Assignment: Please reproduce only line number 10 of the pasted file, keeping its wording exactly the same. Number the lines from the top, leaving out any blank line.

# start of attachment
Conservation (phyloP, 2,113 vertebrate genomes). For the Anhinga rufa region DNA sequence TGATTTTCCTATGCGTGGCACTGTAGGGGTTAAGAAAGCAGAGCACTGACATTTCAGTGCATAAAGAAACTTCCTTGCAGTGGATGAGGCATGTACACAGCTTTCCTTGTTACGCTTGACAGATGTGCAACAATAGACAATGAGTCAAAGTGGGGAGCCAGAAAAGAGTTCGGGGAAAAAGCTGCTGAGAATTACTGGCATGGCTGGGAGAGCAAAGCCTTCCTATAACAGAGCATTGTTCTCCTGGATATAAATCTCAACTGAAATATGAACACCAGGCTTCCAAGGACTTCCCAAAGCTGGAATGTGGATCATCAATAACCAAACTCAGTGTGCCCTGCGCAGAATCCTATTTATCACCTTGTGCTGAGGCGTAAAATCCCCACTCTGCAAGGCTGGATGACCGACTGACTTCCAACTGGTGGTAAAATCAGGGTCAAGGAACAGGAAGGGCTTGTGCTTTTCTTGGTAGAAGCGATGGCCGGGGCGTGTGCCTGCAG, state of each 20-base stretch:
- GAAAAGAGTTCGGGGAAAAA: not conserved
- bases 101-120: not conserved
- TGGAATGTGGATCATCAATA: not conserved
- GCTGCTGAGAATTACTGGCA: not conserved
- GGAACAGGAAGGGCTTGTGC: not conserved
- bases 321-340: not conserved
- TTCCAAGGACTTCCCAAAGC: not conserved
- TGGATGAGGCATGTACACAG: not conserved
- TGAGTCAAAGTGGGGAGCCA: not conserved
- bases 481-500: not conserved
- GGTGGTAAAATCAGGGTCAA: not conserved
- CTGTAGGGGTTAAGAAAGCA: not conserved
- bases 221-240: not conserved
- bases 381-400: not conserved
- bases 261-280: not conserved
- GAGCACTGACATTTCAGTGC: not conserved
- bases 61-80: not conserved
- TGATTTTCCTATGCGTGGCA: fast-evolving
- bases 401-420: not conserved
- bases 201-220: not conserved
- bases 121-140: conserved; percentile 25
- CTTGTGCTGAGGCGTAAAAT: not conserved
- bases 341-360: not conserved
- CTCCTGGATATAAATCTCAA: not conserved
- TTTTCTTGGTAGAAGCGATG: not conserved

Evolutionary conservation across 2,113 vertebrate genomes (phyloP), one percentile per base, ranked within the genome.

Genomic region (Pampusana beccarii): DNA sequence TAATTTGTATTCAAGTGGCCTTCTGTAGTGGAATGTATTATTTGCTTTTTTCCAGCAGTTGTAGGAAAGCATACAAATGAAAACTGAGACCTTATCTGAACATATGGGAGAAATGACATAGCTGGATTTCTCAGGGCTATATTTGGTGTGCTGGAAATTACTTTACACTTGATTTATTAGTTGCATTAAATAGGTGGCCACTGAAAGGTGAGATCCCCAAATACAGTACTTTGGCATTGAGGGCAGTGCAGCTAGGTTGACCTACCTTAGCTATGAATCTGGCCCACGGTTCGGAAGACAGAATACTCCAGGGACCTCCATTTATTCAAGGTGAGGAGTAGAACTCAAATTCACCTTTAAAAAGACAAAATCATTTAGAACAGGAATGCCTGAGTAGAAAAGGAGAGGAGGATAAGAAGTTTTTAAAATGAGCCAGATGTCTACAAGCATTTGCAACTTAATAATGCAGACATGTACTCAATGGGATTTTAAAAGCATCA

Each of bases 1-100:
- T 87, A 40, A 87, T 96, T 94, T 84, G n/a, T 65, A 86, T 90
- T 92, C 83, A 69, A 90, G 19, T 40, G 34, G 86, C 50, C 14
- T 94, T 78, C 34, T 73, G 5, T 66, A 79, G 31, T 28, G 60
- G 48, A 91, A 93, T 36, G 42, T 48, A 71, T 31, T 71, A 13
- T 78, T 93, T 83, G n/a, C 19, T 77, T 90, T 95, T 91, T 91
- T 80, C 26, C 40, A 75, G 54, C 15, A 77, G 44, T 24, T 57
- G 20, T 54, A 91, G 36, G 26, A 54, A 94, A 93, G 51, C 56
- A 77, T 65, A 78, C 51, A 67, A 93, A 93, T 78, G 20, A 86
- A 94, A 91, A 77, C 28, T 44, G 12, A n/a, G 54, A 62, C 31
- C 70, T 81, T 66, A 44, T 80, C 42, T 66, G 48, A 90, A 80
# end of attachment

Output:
- TGAGTCAAAGTGGGGAGCCA: not conserved